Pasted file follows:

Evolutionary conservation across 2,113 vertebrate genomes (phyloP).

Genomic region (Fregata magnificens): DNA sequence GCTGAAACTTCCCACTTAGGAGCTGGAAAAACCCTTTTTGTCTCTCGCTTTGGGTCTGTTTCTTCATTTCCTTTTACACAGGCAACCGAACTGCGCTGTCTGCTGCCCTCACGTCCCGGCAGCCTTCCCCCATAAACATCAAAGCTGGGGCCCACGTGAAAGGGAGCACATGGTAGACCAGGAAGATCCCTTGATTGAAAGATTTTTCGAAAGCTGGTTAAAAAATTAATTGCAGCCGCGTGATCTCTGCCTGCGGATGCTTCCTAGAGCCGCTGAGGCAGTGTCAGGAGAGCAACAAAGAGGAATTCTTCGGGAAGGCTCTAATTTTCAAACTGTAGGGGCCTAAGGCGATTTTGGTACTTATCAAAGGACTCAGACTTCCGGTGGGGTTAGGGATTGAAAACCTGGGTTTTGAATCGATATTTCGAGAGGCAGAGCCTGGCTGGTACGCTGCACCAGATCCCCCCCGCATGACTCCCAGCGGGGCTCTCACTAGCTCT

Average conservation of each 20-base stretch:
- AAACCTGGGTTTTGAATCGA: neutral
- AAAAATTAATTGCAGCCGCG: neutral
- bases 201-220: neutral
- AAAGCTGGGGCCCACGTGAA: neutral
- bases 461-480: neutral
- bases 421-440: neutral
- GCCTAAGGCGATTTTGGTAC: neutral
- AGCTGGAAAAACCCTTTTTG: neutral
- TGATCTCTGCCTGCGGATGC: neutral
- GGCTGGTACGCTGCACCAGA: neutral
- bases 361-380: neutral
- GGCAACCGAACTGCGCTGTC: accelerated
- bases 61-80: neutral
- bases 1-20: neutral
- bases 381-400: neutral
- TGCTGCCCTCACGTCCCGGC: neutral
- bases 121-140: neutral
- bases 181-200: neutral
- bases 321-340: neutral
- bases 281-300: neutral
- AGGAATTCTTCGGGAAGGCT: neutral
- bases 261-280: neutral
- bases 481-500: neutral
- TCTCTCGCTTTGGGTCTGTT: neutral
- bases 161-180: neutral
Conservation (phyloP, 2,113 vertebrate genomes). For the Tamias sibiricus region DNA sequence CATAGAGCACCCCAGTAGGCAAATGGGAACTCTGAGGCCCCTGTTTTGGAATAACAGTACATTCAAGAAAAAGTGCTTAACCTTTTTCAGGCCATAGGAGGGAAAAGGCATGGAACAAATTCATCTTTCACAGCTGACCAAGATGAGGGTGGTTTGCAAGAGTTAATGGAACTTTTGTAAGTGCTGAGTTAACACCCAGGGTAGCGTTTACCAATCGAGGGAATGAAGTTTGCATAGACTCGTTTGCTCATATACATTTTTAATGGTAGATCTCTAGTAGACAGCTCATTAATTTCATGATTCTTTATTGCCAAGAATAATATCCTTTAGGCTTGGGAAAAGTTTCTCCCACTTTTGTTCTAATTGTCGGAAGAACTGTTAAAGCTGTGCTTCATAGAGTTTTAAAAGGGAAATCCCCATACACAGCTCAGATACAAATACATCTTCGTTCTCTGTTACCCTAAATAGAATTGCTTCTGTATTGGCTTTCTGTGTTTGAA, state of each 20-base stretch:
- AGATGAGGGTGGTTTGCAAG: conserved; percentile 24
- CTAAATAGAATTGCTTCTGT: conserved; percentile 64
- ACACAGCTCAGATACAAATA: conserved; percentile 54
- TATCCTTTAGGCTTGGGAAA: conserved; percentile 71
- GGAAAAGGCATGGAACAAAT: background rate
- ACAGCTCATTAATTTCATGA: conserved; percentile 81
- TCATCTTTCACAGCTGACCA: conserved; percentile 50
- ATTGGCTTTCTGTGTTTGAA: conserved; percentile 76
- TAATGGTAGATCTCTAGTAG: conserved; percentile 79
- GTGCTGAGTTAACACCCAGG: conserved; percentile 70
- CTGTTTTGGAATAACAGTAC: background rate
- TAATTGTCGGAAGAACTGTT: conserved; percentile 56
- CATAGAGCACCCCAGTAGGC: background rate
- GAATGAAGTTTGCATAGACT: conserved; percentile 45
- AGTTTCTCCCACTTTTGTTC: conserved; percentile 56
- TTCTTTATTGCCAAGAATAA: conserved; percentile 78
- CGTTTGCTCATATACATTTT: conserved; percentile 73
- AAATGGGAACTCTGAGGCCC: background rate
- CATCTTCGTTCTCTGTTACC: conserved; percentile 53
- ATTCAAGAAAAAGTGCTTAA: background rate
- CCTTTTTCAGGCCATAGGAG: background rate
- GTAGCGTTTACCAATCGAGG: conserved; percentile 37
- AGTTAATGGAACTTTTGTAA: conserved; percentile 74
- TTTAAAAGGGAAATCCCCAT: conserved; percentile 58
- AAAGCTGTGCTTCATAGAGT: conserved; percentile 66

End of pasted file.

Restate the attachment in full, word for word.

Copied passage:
Evolutionary conservation across 2,113 vertebrate genomes (phyloP).

Genomic region (Fregata magnificens): DNA sequence GCTGAAACTTCCCACTTAGGAGCTGGAAAAACCCTTTTTGTCTCTCGCTTTGGGTCTGTTTCTTCATTTCCTTTTACACAGGCAACCGAACTGCGCTGTCTGCTGCCCTCACGTCCCGGCAGCCTTCCCCCATAAACATCAAAGCTGGGGCCCACGTGAAAGGGAGCACATGGTAGACCAGGAAGATCCCTTGATTGAAAGATTTTTCGAAAGCTGGTTAAAAAATTAATTGCAGCCGCGTGATCTCTGCCTGCGGATGCTTCCTAGAGCCGCTGAGGCAGTGTCAGGAGAGCAACAAAGAGGAATTCTTCGGGAAGGCTCTAATTTTCAAACTGTAGGGGCCTAAGGCGATTTTGGTACTTATCAAAGGACTCAGACTTCCGGTGGGGTTAGGGATTGAAAACCTGGGTTTTGAATCGATATTTCGAGAGGCAGAGCCTGGCTGGTACGCTGCACCAGATCCCCCCCGCATGACTCCCAGCGGGGCTCTCACTAGCTCT

Average conservation of each 20-base stretch:
- AAACCTGGGTTTTGAATCGA: neutral
- AAAAATTAATTGCAGCCGCG: neutral
- bases 201-220: neutral
- AAAGCTGGGGCCCACGTGAA: neutral
- bases 461-480: neutral
- bases 421-440: neutral
- GCCTAAGGCGATTTTGGTAC: neutral
- AGCTGGAAAAACCCTTTTTG: neutral
- TGATCTCTGCCTGCGGATGC: neutral
- GGCTGGTACGCTGCACCAGA: neutral
- bases 361-380: neutral
- GGCAACCGAACTGCGCTGTC: accelerated
- bases 61-80: neutral
- bases 1-20: neutral
- bases 381-400: neutral
- TGCTGCCCTCACGTCCCGGC: neutral
- bases 121-140: neutral
- bases 181-200: neutral
- bases 321-340: neutral
- bases 281-300: neutral
- AGGAATTCTTCGGGAAGGCT: neutral
- bases 261-280: neutral
- bases 481-500: neutral
- TCTCTCGCTTTGGGTCTGTT: neutral
- bases 161-180: neutral
Conservation (phyloP, 2,113 vertebrate genomes). For the Tamias sibiricus region DNA sequence CATAGAGCACCCCAGTAGGCAAATGGGAACTCTGAGGCCCCTGTTTTGGAATAACAGTACATTCAAGAAAAAGTGCTTAACCTTTTTCAGGCCATAGGAGGGAAAAGGCATGGAACAAATTCATCTTTCACAGCTGACCAAGATGAGGGTGGTTTGCAAGAGTTAATGGAACTTTTGTAAGTGCTGAGTTAACACCCAGGGTAGCGTTTACCAATCGAGGGAATGAAGTTTGCATAGACTCGTTTGCTCATATACATTTTTAATGGTAGATCTCTAGTAGACAGCTCATTAATTTCATGATTCTTTATTGCCAAGAATAATATCCTTTAGGCTTGGGAAAAGTTTCTCCCACTTTTGTTCTAATTGTCGGAAGAACTGTTAAAGCTGTGCTTCATAGAGTTTTAAAAGGGAAATCCCCATACACAGCTCAGATACAAATACATCTTCGTTCTCTGTTACCCTAAATAGAATTGCTTCTGTATTGGCTTTCTGTGTTTGAA, state of each 20-base stretch:
- AGATGAGGGTGGTTTGCAAG: conserved; percentile 24
- CTAAATAGAATTGCTTCTGT: conserved; percentile 64
- ACACAGCTCAGATACAAATA: conserved; percentile 54
- TATCCTTTAGGCTTGGGAAA: conserved; percentile 71
- GGAAAAGGCATGGAACAAAT: background rate
- ACAGCTCATTAATTTCATGA: conserved; percentile 81
- TCATCTTTCACAGCTGACCA: conserved; percentile 50
- ATTGGCTTTCTGTGTTTGAA: conserved; percentile 76
- TAATGGTAGATCTCTAGTAG: conserved; percentile 79
- GTGCTGAGTTAACACCCAGG: conserved; percentile 70
- CTGTTTTGGAATAACAGTAC: background rate
- TAATTGTCGGAAGAACTGTT: conserved; percentile 56
- CATAGAGCACCCCAGTAGGC: background rate
- GAATGAAGTTTGCATAGACT: conserved; percentile 45
- AGTTTCTCCCACTTTTGTTC: conserved; percentile 56
- TTCTTTATTGCCAAGAATAA: conserved; percentile 78
- CGTTTGCTCATATACATTTT: conserved; percentile 73
- AAATGGGAACTCTGAGGCCC: background rate
- CATCTTCGTTCTCTGTTACC: conserved; percentile 53
- ATTCAAGAAAAAGTGCTTAA: background rate
- CCTTTTTCAGGCCATAGGAG: background rate
- GTAGCGTTTACCAATCGAGG: conserved; percentile 37
- AGTTAATGGAACTTTTGTAA: conserved; percentile 74
- TTTAAAAGGGAAATCCCCAT: conserved; percentile 58
- AAAGCTGTGCTTCATAGAGT: conserved; percentile 66